For a person who makes a living conducting and analyzing research, I do shockingly very little of it in my day-to-day life. So when the little sticks from CVS kept telling me I really was pregnant, I did what any uninformed woman does: I called the doctor to make sure.
Once on the phone, I proudly announced to the receptionist that I had peed on a stick and it told me I was pregnant, but I wanted to make sure. How soon can they cancel all their other appointments to make room for my urgent need to know if the sticks were lying?
Imagine my shock when she told me, "Yep, you're pregnant. Those sticks are rarely wrong. Particularly when they tell you it's positive. We'll see you in six weeks."
I'm sorry. Maybe you can speak into my good ear. I'm pregnant. Don't you need to see if I look pregnant and give me a long list of stuff I can no longer enjoy? Maybe I should just go to Labor & Delivery now to wait the whole thing out?
Despite my initial shock of how long I had to wait, do you think in those six weeks I scoured the internet and the bookstores to get myself acquainted with the concept of being pregnant and what I might expect? Exactly. I went to a number of Halloween parties, catered a wedding, participated in a Chili cook-off and forgot to do any research before my first doctor's visit.
Turns out the doctor does the same test I did to see if I was pregnant. I peed in a cup and she stuck a test in. Yep. Pregnant.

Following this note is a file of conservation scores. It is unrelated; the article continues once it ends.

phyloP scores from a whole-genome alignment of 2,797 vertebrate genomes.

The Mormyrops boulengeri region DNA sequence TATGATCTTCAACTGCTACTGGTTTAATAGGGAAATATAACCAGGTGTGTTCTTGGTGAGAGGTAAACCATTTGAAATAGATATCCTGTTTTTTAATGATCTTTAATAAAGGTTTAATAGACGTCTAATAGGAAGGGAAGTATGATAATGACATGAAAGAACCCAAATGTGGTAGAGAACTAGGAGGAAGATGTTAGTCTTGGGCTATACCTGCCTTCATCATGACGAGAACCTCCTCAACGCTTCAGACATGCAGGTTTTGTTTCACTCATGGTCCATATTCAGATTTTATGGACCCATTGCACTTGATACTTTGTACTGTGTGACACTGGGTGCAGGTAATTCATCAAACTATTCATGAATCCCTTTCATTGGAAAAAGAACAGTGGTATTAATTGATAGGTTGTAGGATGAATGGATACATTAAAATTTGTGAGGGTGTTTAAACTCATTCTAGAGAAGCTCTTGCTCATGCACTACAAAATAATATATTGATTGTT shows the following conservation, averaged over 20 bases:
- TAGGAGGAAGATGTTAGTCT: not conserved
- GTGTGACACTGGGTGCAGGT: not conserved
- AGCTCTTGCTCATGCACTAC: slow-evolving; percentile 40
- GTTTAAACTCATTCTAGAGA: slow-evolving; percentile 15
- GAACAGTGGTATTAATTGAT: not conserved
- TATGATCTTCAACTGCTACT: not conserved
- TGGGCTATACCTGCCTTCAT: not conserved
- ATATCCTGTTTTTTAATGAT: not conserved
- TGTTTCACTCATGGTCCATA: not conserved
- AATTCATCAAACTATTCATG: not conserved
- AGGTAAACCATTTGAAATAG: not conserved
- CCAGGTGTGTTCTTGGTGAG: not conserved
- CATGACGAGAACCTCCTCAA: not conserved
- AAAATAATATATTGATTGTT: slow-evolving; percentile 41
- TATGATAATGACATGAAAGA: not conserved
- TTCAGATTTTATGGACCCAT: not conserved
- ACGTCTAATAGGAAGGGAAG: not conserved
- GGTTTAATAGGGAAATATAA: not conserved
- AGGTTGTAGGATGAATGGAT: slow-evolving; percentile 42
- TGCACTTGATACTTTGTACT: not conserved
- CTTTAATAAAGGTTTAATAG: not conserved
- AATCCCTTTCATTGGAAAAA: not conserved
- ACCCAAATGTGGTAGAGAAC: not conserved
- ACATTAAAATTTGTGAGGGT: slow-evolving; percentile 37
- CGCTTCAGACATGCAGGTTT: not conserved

We're sitting in her office and she's calculating my due date when she's suddenly called away for an emergency delivery. "No problem" she says, "I'll send you for your ultrasound while you wait for me to get back."
"Excellent!" I say...then think to myself, "What the hell is she talking about?"
Off I go to ultrasound. No problem. I've seen this on those TLC shows and in movies. They get the wand. They get the jelly. They rub said wand over your belly and everyone gets excited looking at the TV screen.
Um...the wand...yeah...turns out it doesn't go ON your belly. Oh sure, it does eventually, but that's only after it's shoved halfway up INside you for a tour. Wish I had looked that one up.
But I act cool and don't act as though I've just been violated. "At least the nurse will let me see the TV screen soon and I'll see a baby, well just a zygote, but I'll see it. THEN this will all feel real. Why is she making that face? You know. That face you make when you drop a pin in the shag carpet and need to find it before someone steps on it. That face. I knew it! The sticks lied and I've just been gassy this whole time. I'm not even pregnant!"
The nurse then said a whole bunch of medical words like "elongated uterus," but I think I must've passed out from embarrassment because I'm quite sure my uterus has never been a topic of conversation before. She then tried the wand ON the belly technique and her eyes lit up.
I got excited, "Here it comes. I'm going to be able to go home and tell Michael how I saw a little tadpole or a fish or something!"
She turned the TV to me and this is what I saw:
Nurse: See right here (pointing at static) that's the egg sac.
Me: Sorry I blinked. Can you point it out again?
Nurse: Right here (pointing at static nothingness). See?
Me: (wanting at all costs to avoid looking like I don't see it) Oh....wow...
Nurse: And right here (more static and fuzz), this is the embryo.
Me: (squinting because maybe it's like those 3-D pictures that pop out at you) That's amazing...
Nurse: And here (101 Dalmatians in a blender) you can see the flicker of the heartbeat already.
Me: (totally giving up) Yep. Wow. So it all looks good?
Nurse: Excellent. We'll see you in another four weeks.
Me: Great! What will be doing at that visit?
Nurse: Just a pap smear.